New iPad vs. Transformer Pad Infinity: Internals, other features

Apple rarely focuses on the technical specifications of its products, but the new iPad is an impressive piece of hardware. It's powered by a dual-core A5X processor but has a quad-core graphics processor. The main beneficiary here is gaming and the graphics it is capable of are very impressive. The iPad has 1GB of RAM and comes with either 16, 32, or 64GB of internal memory but there is no memory card slot for extra storage.

ASUS bundles the keyboard dock accessory with all models of the Transformer Pad Infinity sold in Australia.

The ASUS Transformer Pad Infinity is powered by an NVIDIA 1.6GHz quad-core Tegra 3 processor, has 1GB of RAM and 64GB of internal memory (the 32GB variant is not sold in Australia). It also has a microSD card slot on the tablet itself and a full-sized SD card slot on the keyboard dock, making it a more flexible option than the iPad when it comes to storage and memory. The keyboard dock, which ASUS bundles as a standard inclusion with the Transformer Pad Infinity in Australia, also adds a full-sized USB port, a trackpad, as well as its own built-in battery.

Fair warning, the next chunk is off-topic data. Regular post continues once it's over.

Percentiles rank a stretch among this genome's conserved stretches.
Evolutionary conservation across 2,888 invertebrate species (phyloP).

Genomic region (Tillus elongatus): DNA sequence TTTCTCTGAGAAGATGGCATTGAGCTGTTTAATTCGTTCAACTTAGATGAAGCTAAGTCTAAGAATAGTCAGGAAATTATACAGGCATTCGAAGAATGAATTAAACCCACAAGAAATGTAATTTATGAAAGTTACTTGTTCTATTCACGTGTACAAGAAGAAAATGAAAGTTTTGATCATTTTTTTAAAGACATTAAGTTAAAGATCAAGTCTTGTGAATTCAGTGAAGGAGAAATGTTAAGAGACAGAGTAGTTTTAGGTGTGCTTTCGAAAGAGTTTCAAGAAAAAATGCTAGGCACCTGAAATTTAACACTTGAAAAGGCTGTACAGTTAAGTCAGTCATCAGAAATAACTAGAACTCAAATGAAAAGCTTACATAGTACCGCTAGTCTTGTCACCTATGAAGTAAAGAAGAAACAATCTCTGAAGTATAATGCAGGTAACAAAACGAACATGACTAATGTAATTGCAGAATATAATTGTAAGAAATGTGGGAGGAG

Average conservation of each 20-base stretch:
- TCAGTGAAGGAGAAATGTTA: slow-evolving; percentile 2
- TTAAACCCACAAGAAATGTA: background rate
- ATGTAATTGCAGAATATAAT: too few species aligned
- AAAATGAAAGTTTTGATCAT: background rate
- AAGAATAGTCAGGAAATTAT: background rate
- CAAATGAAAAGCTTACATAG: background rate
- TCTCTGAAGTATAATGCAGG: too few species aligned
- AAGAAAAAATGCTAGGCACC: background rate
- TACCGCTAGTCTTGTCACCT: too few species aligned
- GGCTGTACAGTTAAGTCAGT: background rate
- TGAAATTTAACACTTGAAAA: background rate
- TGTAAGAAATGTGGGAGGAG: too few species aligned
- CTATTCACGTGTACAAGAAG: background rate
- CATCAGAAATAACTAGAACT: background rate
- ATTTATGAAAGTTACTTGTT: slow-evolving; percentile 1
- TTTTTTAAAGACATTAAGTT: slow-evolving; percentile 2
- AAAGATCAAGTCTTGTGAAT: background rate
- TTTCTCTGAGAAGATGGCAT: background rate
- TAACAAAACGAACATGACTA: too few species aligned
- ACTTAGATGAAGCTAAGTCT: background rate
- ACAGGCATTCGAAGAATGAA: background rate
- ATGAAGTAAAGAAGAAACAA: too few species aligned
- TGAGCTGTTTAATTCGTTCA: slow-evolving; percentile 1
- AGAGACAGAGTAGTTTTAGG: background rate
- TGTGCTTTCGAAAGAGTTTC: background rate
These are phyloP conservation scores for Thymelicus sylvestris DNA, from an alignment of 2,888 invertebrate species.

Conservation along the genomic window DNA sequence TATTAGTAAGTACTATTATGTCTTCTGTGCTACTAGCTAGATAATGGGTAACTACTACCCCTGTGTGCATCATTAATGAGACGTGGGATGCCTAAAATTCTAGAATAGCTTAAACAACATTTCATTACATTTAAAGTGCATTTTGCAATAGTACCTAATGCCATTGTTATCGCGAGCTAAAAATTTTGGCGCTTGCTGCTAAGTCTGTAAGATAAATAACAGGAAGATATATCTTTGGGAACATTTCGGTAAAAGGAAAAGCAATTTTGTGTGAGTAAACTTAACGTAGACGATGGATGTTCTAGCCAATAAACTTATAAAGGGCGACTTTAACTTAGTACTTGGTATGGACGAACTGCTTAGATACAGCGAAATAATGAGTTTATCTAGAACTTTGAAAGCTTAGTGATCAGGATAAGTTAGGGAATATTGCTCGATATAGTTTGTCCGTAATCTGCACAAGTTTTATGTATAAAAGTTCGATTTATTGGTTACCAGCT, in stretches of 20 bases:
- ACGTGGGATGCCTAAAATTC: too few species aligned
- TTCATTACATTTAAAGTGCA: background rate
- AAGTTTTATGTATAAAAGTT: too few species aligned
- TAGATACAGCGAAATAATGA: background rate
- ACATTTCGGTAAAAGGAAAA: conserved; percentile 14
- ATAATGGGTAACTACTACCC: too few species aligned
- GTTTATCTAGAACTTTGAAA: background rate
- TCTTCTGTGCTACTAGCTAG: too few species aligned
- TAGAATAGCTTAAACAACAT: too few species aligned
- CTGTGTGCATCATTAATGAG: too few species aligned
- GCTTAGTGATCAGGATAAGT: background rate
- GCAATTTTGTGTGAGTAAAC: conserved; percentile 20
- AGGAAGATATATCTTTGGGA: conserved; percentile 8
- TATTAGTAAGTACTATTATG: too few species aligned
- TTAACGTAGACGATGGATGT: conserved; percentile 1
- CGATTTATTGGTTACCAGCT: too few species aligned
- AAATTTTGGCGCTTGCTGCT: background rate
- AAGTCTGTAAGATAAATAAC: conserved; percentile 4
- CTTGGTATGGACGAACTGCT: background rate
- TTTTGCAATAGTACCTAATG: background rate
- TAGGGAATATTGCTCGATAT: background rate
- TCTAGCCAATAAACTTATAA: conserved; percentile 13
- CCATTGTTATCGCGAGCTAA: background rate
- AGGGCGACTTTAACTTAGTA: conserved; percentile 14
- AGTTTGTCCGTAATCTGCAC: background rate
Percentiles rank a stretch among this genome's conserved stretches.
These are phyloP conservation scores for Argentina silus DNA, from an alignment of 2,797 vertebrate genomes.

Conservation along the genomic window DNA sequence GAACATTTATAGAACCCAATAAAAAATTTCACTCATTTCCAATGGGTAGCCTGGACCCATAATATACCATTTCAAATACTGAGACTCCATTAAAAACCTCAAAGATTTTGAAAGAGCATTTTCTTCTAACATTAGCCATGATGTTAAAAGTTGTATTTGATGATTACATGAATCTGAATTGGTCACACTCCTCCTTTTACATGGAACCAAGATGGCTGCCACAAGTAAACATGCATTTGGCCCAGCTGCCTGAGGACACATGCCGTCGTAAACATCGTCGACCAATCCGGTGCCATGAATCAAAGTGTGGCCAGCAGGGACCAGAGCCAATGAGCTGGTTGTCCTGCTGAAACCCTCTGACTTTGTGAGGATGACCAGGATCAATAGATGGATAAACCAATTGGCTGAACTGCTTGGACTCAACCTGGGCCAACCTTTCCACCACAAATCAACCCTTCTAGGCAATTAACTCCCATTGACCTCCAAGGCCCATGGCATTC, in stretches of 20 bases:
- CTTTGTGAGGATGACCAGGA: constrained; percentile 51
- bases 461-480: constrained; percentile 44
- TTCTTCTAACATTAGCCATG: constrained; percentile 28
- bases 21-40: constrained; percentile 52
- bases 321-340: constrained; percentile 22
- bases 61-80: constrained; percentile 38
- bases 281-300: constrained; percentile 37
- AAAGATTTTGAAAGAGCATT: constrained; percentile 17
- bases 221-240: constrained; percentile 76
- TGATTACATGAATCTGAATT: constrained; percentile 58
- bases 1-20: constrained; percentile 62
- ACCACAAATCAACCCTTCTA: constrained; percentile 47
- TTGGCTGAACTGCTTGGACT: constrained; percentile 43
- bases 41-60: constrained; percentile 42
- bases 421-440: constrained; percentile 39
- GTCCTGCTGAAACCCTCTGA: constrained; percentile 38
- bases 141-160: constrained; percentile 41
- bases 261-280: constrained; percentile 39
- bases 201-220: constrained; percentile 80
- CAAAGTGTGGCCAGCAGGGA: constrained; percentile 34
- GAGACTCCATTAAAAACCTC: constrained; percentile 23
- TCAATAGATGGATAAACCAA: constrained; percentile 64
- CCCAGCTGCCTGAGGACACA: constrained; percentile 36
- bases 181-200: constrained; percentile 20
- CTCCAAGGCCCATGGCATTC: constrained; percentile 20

Globally, ASUS sells 3G model and 4G LTE models of the Transformer Pad Infinity, but these variants won't be available in Australia. The Aussie model is a 64GB Wi-Fi-only version that will come in "champagne gold" and "amethyst grey" colours.

What do you think about the new iPad and the ASUS Transformer Pad Infinity? Let me know in the comments below!

Related content

Exclusive: ASUS Transformer Pad Infinity to sell for $899 in 'early July'
Apple new iPad review
ASUS Transformer Pad Infinity preview
The new iPad ultimate buying guide

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Ross Catanzariti

Ross Catanzariti

PC World